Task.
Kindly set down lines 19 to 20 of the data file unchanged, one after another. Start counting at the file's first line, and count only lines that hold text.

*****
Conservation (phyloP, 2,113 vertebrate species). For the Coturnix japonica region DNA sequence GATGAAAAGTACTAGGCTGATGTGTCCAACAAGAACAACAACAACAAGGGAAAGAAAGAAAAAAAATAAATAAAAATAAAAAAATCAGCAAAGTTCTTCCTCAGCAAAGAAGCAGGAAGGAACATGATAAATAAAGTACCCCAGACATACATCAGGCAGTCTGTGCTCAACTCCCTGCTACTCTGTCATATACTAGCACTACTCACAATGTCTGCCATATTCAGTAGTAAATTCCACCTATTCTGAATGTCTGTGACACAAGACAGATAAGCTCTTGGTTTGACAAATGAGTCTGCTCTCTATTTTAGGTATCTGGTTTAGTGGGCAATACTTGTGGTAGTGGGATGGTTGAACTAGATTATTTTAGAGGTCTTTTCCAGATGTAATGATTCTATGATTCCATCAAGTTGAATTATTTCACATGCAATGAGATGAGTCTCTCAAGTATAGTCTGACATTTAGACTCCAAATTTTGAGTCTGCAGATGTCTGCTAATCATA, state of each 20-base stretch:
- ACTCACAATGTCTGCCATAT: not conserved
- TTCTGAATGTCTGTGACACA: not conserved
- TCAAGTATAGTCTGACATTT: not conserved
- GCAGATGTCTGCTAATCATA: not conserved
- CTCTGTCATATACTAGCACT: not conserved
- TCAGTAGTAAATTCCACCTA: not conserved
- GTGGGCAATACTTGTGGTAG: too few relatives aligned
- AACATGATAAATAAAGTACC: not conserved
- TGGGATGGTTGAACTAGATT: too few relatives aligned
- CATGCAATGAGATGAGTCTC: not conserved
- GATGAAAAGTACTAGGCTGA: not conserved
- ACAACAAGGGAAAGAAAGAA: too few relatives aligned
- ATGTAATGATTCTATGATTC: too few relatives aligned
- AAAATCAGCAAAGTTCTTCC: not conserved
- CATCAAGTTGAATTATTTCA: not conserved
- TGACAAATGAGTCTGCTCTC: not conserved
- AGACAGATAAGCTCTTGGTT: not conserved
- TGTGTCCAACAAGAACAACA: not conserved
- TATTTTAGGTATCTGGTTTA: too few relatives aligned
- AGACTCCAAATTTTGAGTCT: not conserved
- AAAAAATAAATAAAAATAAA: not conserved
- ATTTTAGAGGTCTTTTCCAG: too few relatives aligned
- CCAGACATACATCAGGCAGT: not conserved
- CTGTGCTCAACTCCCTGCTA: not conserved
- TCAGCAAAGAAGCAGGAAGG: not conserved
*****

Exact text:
- TGTGTCCAACAAGAACAACA: not conserved
- TATTTTAGGTATCTGGTTTA: too few relatives aligned